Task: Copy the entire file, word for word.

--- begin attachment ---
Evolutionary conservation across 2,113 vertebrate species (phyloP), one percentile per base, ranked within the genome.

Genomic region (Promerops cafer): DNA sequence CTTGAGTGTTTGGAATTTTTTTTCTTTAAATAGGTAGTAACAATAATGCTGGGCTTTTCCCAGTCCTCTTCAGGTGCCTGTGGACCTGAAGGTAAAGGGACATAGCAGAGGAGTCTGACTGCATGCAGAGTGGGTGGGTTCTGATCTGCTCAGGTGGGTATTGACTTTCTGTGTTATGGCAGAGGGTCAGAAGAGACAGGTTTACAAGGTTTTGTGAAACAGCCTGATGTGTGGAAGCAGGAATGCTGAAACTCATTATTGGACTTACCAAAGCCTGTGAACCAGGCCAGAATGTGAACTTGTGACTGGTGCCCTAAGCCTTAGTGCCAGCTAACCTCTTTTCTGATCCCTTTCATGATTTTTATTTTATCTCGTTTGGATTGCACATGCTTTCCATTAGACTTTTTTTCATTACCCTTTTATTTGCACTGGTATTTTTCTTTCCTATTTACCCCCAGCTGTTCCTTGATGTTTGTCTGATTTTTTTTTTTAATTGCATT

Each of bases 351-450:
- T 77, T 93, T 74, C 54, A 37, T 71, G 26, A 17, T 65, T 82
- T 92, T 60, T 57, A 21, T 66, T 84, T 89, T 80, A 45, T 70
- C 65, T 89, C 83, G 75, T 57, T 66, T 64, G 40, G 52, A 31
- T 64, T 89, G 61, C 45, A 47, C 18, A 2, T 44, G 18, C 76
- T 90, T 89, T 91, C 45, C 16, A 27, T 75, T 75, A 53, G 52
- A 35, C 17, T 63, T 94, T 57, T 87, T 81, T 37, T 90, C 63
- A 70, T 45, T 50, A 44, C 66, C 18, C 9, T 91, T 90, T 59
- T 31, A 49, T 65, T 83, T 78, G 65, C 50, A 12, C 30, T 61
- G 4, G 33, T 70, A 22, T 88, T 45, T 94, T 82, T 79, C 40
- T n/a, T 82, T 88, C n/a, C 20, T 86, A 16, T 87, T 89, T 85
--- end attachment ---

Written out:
Evolutionary conservation across 2,113 vertebrate species (phyloP), one percentile per base, ranked within the genome.

Genomic region (Promerops cafer): DNA sequence CTTGAGTGTTTGGAATTTTTTTTCTTTAAATAGGTAGTAACAATAATGCTGGGCTTTTCCCAGTCCTCTTCAGGTGCCTGTGGACCTGAAGGTAAAGGGACATAGCAGAGGAGTCTGACTGCATGCAGAGTGGGTGGGTTCTGATCTGCTCAGGTGGGTATTGACTTTCTGTGTTATGGCAGAGGGTCAGAAGAGACAGGTTTACAAGGTTTTGTGAAACAGCCTGATGTGTGGAAGCAGGAATGCTGAAACTCATTATTGGACTTACCAAAGCCTGTGAACCAGGCCAGAATGTGAACTTGTGACTGGTGCCCTAAGCCTTAGTGCCAGCTAACCTCTTTTCTGATCCCTTTCATGATTTTTATTTTATCTCGTTTGGATTGCACATGCTTTCCATTAGACTTTTTTTCATTACCCTTTTATTTGCACTGGTATTTTTCTTTCCTATTTACCCCCAGCTGTTCCTTGATGTTTGTCTGATTTTTTTTTTTAATTGCATT

Each of bases 351-450:
- T 77, T 93, T 74, C 54, A 37, T 71, G 26, A 17, T 65, T 82
- T 92, T 60, T 57, A 21, T 66, T 84, T 89, T 80, A 45, T 70
- C 65, T 89, C 83, G 75, T 57, T 66, T 64, G 40, G 52, A 31
- T 64, T 89, G 61, C 45, A 47, C 18, A 2, T 44, G 18, C 76
- T 90, T 89, T 91, C 45, C 16, A 27, T 75, T 75, A 53, G 52
- A 35, C 17, T 63, T 94, T 57, T 87, T 81, T 37, T 90, C 63
- A 70, T 45, T 50, A 44, C 66, C 18, C 9, T 91, T 90, T 59
- T 31, A 49, T 65, T 83, T 78, G 65, C 50, A 12, C 30, T 61
- G 4, G 33, T 70, A 22, T 88, T 45, T 94, T 82, T 79, C 40
- T n/a, T 82, T 88, C n/a, C 20, T 86, A 16, T 87, T 89, T 85